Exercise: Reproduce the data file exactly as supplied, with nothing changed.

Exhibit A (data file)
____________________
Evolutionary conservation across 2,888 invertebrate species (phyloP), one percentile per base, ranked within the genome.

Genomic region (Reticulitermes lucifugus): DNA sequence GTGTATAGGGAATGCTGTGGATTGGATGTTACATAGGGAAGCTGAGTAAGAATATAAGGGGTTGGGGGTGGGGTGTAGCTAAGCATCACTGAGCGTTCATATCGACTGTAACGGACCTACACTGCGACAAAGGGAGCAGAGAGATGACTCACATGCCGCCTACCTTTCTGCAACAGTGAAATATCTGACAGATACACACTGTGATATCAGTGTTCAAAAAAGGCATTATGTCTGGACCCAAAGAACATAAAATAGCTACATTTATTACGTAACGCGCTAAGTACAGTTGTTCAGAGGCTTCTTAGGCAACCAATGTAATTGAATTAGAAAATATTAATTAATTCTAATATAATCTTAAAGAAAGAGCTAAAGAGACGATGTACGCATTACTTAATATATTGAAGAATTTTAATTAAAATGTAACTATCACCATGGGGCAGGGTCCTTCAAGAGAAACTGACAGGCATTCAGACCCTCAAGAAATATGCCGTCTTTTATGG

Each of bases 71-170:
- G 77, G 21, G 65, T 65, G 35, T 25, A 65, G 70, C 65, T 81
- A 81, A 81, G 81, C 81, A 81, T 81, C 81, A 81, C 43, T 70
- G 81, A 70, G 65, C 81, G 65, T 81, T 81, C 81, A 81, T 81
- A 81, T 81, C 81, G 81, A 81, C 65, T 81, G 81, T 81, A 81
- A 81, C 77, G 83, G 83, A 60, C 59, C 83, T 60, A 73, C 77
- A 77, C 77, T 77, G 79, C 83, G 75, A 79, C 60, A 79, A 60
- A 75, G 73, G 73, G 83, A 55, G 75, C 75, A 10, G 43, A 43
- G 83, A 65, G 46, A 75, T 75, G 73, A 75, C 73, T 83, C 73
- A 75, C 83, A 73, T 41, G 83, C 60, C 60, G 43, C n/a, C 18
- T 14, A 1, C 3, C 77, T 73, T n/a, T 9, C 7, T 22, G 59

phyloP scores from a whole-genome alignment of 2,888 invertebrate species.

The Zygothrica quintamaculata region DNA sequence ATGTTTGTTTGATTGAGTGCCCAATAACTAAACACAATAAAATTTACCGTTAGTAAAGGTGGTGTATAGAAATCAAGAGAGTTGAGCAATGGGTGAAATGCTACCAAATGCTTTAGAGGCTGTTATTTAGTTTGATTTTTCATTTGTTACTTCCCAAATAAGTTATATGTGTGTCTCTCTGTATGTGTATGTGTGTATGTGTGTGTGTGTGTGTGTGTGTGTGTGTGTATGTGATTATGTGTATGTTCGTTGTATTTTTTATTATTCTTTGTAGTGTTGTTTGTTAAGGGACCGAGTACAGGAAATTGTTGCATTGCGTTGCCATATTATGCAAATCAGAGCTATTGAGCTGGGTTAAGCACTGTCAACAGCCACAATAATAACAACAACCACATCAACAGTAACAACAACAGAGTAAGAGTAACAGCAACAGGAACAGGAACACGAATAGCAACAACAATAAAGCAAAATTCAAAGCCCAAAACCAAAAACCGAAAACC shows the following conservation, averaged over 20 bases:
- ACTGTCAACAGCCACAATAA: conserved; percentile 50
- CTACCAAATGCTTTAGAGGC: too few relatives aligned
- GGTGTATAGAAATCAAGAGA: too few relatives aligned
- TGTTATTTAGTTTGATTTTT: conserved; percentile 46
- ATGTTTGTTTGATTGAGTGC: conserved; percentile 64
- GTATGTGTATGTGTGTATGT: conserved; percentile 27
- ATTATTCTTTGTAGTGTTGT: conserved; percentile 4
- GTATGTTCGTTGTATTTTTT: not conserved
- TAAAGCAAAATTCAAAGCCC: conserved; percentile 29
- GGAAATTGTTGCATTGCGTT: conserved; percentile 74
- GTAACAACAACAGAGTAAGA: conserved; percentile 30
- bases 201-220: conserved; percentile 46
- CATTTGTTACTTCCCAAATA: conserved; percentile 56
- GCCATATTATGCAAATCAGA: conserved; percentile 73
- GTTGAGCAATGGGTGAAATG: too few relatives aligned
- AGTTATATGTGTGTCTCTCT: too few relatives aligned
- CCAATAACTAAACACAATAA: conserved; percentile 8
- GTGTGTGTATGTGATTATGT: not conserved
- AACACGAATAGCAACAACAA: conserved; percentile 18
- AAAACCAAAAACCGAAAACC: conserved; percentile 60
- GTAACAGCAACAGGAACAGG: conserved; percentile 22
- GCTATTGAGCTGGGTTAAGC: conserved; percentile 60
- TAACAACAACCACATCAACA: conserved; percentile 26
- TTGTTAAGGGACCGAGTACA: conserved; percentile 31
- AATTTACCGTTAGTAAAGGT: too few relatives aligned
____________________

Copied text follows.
Evolutionary conservation across 2,888 invertebrate species (phyloP), one percentile per base, ranked within the genome.

Genomic region (Reticulitermes lucifugus): DNA sequence GTGTATAGGGAATGCTGTGGATTGGATGTTACATAGGGAAGCTGAGTAAGAATATAAGGGGTTGGGGGTGGGGTGTAGCTAAGCATCACTGAGCGTTCATATCGACTGTAACGGACCTACACTGCGACAAAGGGAGCAGAGAGATGACTCACATGCCGCCTACCTTTCTGCAACAGTGAAATATCTGACAGATACACACTGTGATATCAGTGTTCAAAAAAGGCATTATGTCTGGACCCAAAGAACATAAAATAGCTACATTTATTACGTAACGCGCTAAGTACAGTTGTTCAGAGGCTTCTTAGGCAACCAATGTAATTGAATTAGAAAATATTAATTAATTCTAATATAATCTTAAAGAAAGAGCTAAAGAGACGATGTACGCATTACTTAATATATTGAAGAATTTTAATTAAAATGTAACTATCACCATGGGGCAGGGTCCTTCAAGAGAAACTGACAGGCATTCAGACCCTCAAGAAATATGCCGTCTTTTATGG

Each of bases 71-170:
- G 77, G 21, G 65, T 65, G 35, T 25, A 65, G 70, C 65, T 81
- A 81, A 81, G 81, C 81, A 81, T 81, C 81, A 81, C 43, T 70
- G 81, A 70, G 65, C 81, G 65, T 81, T 81, C 81, A 81, T 81
- A 81, T 81, C 81, G 81, A 81, C 65, T 81, G 81, T 81, A 81
- A 81, C 77, G 83, G 83, A 60, C 59, C 83, T 60, A 73, C 77
- A 77, C 77, T 77, G 79, C 83, G 75, A 79, C 60, A 79, A 60
- A 75, G 73, G 73, G 83, A 55, G 75, C 75, A 10, G 43, A 43
- G 83, A 65, G 46, A 75, T 75, G 73, A 75, C 73, T 83, C 73
- A 75, C 83, A 73, T 41, G 83, C 60, C 60, G 43, C n/a, C 18
- T 14, A 1, C 3, C 77, T 73, T n/a, T 9, C 7, T 22, G 59

phyloP scores from a whole-genome alignment of 2,888 invertebrate species.

The Zygothrica quintamaculata region DNA sequence ATGTTTGTTTGATTGAGTGCCCAATAACTAAACACAATAAAATTTACCGTTAGTAAAGGTGGTGTATAGAAATCAAGAGAGTTGAGCAATGGGTGAAATGCTACCAAATGCTTTAGAGGCTGTTATTTAGTTTGATTTTTCATTTGTTACTTCCCAAATAAGTTATATGTGTGTCTCTCTGTATGTGTATGTGTGTATGTGTGTGTGTGTGTGTGTGTGTGTGTGTGTATGTGATTATGTGTATGTTCGTTGTATTTTTTATTATTCTTTGTAGTGTTGTTTGTTAAGGGACCGAGTACAGGAAATTGTTGCATTGCGTTGCCATATTATGCAAATCAGAGCTATTGAGCTGGGTTAAGCACTGTCAACAGCCACAATAATAACAACAACCACATCAACAGTAACAACAACAGAGTAAGAGTAACAGCAACAGGAACAGGAACACGAATAGCAACAACAATAAAGCAAAATTCAAAGCCCAAAACCAAAAACCGAAAACC shows the following conservation, averaged over 20 bases:
- ACTGTCAACAGCCACAATAA: conserved; percentile 50
- CTACCAAATGCTTTAGAGGC: too few relatives aligned
- GGTGTATAGAAATCAAGAGA: too few relatives aligned
- TGTTATTTAGTTTGATTTTT: conserved; percentile 46
- ATGTTTGTTTGATTGAGTGC: conserved; percentile 64
- GTATGTGTATGTGTGTATGT: conserved; percentile 27
- ATTATTCTTTGTAGTGTTGT: conserved; percentile 4
- GTATGTTCGTTGTATTTTTT: not conserved
- TAAAGCAAAATTCAAAGCCC: conserved; percentile 29
- GGAAATTGTTGCATTGCGTT: conserved; percentile 74
- GTAACAACAACAGAGTAAGA: conserved; percentile 30
- bases 201-220: conserved; percentile 46
- CATTTGTTACTTCCCAAATA: conserved; percentile 56
- GCCATATTATGCAAATCAGA: conserved; percentile 73
- GTTGAGCAATGGGTGAAATG: too few relatives aligned
- AGTTATATGTGTGTCTCTCT: too few relatives aligned
- CCAATAACTAAACACAATAA: conserved; percentile 8
- GTGTGTGTATGTGATTATGT: not conserved
- AACACGAATAGCAACAACAA: conserved; percentile 18
- AAAACCAAAAACCGAAAACC: conserved; percentile 60
- GTAACAGCAACAGGAACAGG: conserved; percentile 22
- GCTATTGAGCTGGGTTAAGC: conserved; percentile 60
- TAACAACAACCACATCAACA: conserved; percentile 26
- TTGTTAAGGGACCGAGTACA: conserved; percentile 31
- AATTTACCGTTAGTAAAGGT: too few relatives aligned